Republican Party candidate for the US presidential election 2012. Romney was born in 1947 and is a Mormon. He gained popularity for successfully organising the US$100 million surplus 2002 Salt Lake City Winter Olympics, which helped him win the position of Massachusetts governor from 2003-2007. After losing to John McCain in 2008, Romney came back to win as Republican nominee in 2012 and faces Barack Obama in November elections with running mate Paul Ryan.
Romney slams Obama’s ‘web of dependency’
Mitt Romney accused President Barack Obama of fostering a “web of dependency,” on Wednesday amid a bitter electoral battle over their competing visions for US society in an ever-nastier campaign.
Under attack over videotaped comments dismissing 47 per cent of Americans as looking for government handouts, the Republican presidential nominee regrouped and defended his views as the path to prosperity.
“My course for the American economy will encourage private investment and personal freedom,” Romney wrote in an opinion piece in USA Today.
“Instead of creating a web of dependency, I will pursue policies that grow our economy and lift Americans out of poverty.”
He doubled down on the concept at a high-end Atlanta fundraiser, the third finance event in two days in which he has attacked Obama for embracing a more socialist system.
America “does not work by a government saying ‘become dependent on government, become dependent upon redistribution.’ That will kill the American entrepreneurship that’s lifted our economy over the years,” Romney told donors.
“The question of this campaign is not who cares about the poor and the middle class?” a fiery Romney added, tapping the pulpit for emphasis.
“I do. He does. The question is who can help the poor and the middle class? I can – he can’t!”
Romney trails in the polls with just 48 days to go before the November 6 elections. Deficits in the key battlegrounds of Ohio and Florida are especially worrying for the Republican challenger as they could decide the race.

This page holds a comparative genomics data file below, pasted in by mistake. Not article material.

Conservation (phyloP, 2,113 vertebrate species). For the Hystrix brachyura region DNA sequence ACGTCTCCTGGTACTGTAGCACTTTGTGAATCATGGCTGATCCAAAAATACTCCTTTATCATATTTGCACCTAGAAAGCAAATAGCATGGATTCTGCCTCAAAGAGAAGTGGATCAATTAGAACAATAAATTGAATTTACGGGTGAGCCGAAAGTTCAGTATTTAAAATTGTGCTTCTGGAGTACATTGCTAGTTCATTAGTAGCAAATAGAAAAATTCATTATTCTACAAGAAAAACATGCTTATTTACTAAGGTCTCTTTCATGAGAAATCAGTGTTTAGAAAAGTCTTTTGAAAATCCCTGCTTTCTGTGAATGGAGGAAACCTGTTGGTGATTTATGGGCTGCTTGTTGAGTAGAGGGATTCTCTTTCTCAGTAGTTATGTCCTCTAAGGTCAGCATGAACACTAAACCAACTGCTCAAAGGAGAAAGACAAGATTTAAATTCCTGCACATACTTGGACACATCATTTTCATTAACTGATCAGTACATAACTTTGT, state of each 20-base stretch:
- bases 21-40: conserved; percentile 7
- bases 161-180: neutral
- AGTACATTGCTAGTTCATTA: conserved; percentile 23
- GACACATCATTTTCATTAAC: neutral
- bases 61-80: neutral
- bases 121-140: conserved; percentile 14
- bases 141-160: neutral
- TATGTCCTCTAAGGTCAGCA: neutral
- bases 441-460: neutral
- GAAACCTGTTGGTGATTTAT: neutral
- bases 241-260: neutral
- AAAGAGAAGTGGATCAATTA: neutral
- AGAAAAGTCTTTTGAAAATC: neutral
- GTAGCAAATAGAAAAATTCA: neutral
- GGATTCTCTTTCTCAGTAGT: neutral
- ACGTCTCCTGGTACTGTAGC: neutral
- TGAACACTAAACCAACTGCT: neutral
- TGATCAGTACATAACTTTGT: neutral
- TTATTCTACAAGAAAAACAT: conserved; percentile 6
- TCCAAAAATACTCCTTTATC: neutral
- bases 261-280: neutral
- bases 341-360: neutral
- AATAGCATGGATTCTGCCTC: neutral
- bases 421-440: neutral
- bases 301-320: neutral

He has acknowledged that his bombshell comments at a May fundraiser, which were secretly videotaped and then made public this week by Mother Jones magazine, were badly phrased.
But the former Massachusetts governor and his campaign have stepped up their attacks on social welfare “entitlements” as they seek to frame a philosophical debate over the choices facing Americans.
In doing so they seized on a 14-year-old audio recording in which Obama, then a state senator in Illinois, can be heard advocating government-backed wealth redistribution.
“The trick is figuring out how do we structure government systems that pool resources and hence facilitate some redistribution because I actually believe in redistribution, at least at a certain level, to make sure everybody’s got a shot,” Obama says in the audio.
The White House responded Wednesday by saying Romney’s camp was adopting “desperate” tactics that were examples of a campaign “having a very bad day or a very bad week.”
“You sometimes witness an effort – that seems desperate – to change the subject. We might be witnessing that now,” White House spokesman Jay Carney said.
Romney, who held a series of fundraisers in California, Utah and Texas, and then Wednesday’s in Georgia that netted US$2 million, according to aides, flew to swing state Florida to hold his first public event since late last week.
In Miami, sounding a note of inclusion that belied the socioeconomic tension coursing through the campaign in recent days, Romney courted Hispanic voters saying he would be president “for the 100 per cent” of Americans.
“I care about the 100 per cent,” he told viewers of Spanish language network Univision. “People in America are going to have a better future if they elect me the next president.”
Hispanics comprise the largest minority in the country, and with Romney trailing slightly according to several polls, peeling Latino voters away from Obama is crucial, particularly in key states such as Florida.
It has been a difficult period for the nominee, who has fended off a backlash from Republicans worried about his gaffe-plagued campaign.
Last week, Romney sparked a furor by criticizing the administration as being too sympathetic to Islamic militants just as the nation learned that its ambassador to Libya and three other citizens had been killed in an attack on the American consulate in Benghazi.
The controversial fundraising video, and reports of internal campaign disarray, plunged team Romney into deeper turmoil, but their decision to embrace the anti-dependency message appears to have steadied the ship.
Romney’s White House running mate Paul Ryan moved to back-up the Republican economic strategy going into the race’s home stretch.
“Mitt Romney and I are not running to redistribute the wealth. Mitt Romney and I are running to help Americans create wealth,” Ryan told supporters in Virginia, another election battleground state.
But bad headlines for Romney dominated newspaper editorials.
Colorado’s Denver Post said:”Given the caricature he has drawn of himself as a tone-deaf plutocrat, he may have a hard time convincing them and other voters he’s worth supporting in November.”